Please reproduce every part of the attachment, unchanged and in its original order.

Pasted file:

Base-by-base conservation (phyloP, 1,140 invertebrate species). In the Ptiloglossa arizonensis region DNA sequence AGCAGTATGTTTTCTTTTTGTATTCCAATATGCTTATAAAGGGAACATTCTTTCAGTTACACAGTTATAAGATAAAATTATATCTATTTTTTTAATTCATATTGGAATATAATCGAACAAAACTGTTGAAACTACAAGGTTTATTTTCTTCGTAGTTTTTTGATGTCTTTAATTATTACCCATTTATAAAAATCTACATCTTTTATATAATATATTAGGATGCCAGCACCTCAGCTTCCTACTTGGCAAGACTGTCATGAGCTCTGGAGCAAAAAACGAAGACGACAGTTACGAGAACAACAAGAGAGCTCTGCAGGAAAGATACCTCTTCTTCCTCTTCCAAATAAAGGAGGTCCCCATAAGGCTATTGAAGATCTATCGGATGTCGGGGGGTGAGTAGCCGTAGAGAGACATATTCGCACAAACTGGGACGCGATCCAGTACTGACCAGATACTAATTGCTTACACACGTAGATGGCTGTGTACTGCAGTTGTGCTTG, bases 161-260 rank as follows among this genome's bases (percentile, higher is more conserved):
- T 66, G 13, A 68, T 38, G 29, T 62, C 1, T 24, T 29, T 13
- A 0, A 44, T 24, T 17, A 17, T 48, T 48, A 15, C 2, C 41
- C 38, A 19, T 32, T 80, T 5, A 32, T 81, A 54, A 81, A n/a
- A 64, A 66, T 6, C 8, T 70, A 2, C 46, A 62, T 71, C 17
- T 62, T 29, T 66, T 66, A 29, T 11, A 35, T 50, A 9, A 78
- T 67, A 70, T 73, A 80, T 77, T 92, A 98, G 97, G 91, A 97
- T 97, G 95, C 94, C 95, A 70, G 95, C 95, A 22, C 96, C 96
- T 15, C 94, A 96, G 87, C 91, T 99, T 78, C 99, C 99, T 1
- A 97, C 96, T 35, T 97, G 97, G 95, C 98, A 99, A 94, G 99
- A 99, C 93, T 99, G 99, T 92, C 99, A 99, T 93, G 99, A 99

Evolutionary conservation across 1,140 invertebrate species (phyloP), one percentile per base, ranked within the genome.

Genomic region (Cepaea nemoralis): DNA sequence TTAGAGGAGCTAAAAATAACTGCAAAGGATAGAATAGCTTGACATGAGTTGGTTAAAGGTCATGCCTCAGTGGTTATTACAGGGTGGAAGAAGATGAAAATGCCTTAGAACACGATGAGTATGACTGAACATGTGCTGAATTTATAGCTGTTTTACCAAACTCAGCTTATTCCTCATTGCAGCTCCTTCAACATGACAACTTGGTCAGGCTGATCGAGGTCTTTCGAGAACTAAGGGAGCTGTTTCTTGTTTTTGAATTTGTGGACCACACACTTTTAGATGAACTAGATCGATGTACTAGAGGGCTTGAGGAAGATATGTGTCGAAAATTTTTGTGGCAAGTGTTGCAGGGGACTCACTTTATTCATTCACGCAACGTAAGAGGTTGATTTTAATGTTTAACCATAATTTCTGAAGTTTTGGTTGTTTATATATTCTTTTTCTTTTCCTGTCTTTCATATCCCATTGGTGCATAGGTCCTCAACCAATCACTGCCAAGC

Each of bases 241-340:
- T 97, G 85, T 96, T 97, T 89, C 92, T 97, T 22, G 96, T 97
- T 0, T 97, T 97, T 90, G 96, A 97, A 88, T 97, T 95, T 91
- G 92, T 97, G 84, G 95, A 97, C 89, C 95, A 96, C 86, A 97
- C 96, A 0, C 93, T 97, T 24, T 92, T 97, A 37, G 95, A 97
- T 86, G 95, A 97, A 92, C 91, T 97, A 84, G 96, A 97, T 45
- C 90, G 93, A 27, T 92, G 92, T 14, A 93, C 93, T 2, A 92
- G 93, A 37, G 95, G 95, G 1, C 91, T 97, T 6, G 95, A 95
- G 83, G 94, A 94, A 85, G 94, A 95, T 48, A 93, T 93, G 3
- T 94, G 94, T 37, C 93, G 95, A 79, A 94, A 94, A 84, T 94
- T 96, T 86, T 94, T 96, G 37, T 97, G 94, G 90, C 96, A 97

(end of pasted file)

Base-by-base conservation (phyloP, 1,140 invertebrate species). In the Ptiloglossa arizonensis region DNA sequence AGCAGTATGTTTTCTTTTTGTATTCCAATATGCTTATAAAGGGAACATTCTTTCAGTTACACAGTTATAAGATAAAATTATATCTATTTTTTTAATTCATATTGGAATATAATCGAACAAAACTGTTGAAACTACAAGGTTTATTTTCTTCGTAGTTTTTTGATGTCTTTAATTATTACCCATTTATAAAAATCTACATCTTTTATATAATATATTAGGATGCCAGCACCTCAGCTTCCTACTTGGCAAGACTGTCATGAGCTCTGGAGCAAAAAACGAAGACGACAGTTACGAGAACAACAAGAGAGCTCTGCAGGAAAGATACCTCTTCTTCCTCTTCCAAATAAAGGAGGTCCCCATAAGGCTATTGAAGATCTATCGGATGTCGGGGGGTGAGTAGCCGTAGAGAGACATATTCGCACAAACTGGGACGCGATCCAGTACTGACCAGATACTAATTGCTTACACACGTAGATGGCTGTGTACTGCAGTTGTGCTTG, bases 161-260 rank as follows among this genome's bases (percentile, higher is more conserved):
- T 66, G 13, A 68, T 38, G 29, T 62, C 1, T 24, T 29, T 13
- A 0, A 44, T 24, T 17, A 17, T 48, T 48, A 15, C 2, C 41
- C 38, A 19, T 32, T 80, T 5, A 32, T 81, A 54, A 81, A n/a
- A 64, A 66, T 6, C 8, T 70, A 2, C 46, A 62, T 71, C 17
- T 62, T 29, T 66, T 66, A 29, T 11, A 35, T 50, A 9, A 78
- T 67, A 70, T 73, A 80, T 77, T 92, A 98, G 97, G 91, A 97
- T 97, G 95, C 94, C 95, A 70, G 95, C 95, A 22, C 96, C 96
- T 15, C 94, A 96, G 87, C 91, T 99, T 78, C 99, C 99, T 1
- A 97, C 96, T 35, T 97, G 97, G 95, C 98, A 99, A 94, G 99
- A 99, C 93, T 99, G 99, T 92, C 99, A 99, T 93, G 99, A 99

Evolutionary conservation across 1,140 invertebrate species (phyloP), one percentile per base, ranked within the genome.

Genomic region (Cepaea nemoralis): DNA sequence TTAGAGGAGCTAAAAATAACTGCAAAGGATAGAATAGCTTGACATGAGTTGGTTAAAGGTCATGCCTCAGTGGTTATTACAGGGTGGAAGAAGATGAAAATGCCTTAGAACACGATGAGTATGACTGAACATGTGCTGAATTTATAGCTGTTTTACCAAACTCAGCTTATTCCTCATTGCAGCTCCTTCAACATGACAACTTGGTCAGGCTGATCGAGGTCTTTCGAGAACTAAGGGAGCTGTTTCTTGTTTTTGAATTTGTGGACCACACACTTTTAGATGAACTAGATCGATGTACTAGAGGGCTTGAGGAAGATATGTGTCGAAAATTTTTGTGGCAAGTGTTGCAGGGGACTCACTTTATTCATTCACGCAACGTAAGAGGTTGATTTTAATGTTTAACCATAATTTCTGAAGTTTTGGTTGTTTATATATTCTTTTTCTTTTCCTGTCTTTCATATCCCATTGGTGCATAGGTCCTCAACCAATCACTGCCAAGC

Each of bases 241-340:
- T 97, G 85, T 96, T 97, T 89, C 92, T 97, T 22, G 96, T 97
- T 0, T 97, T 97, T 90, G 96, A 97, A 88, T 97, T 95, T 91
- G 92, T 97, G 84, G 95, A 97, C 89, C 95, A 96, C 86, A 97
- C 96, A 0, C 93, T 97, T 24, T 92, T 97, A 37, G 95, A 97
- T 86, G 95, A 97, A 92, C 91, T 97, A 84, G 96, A 97, T 45
- C 90, G 93, A 27, T 92, G 92, T 14, A 93, C 93, T 2, A 92
- G 93, A 37, G 95, G 95, G 1, C 91, T 97, T 6, G 95, A 95
- G 83, G 94, A 94, A 85, G 94, A 95, T 48, A 93, T 93, G 3
- T 94, G 94, T 37, C 93, G 95, A 79, A 94, A 94, A 84, T 94
- T 96, T 86, T 94, T 96, G 37, T 97, G 94, G 90, C 96, A 97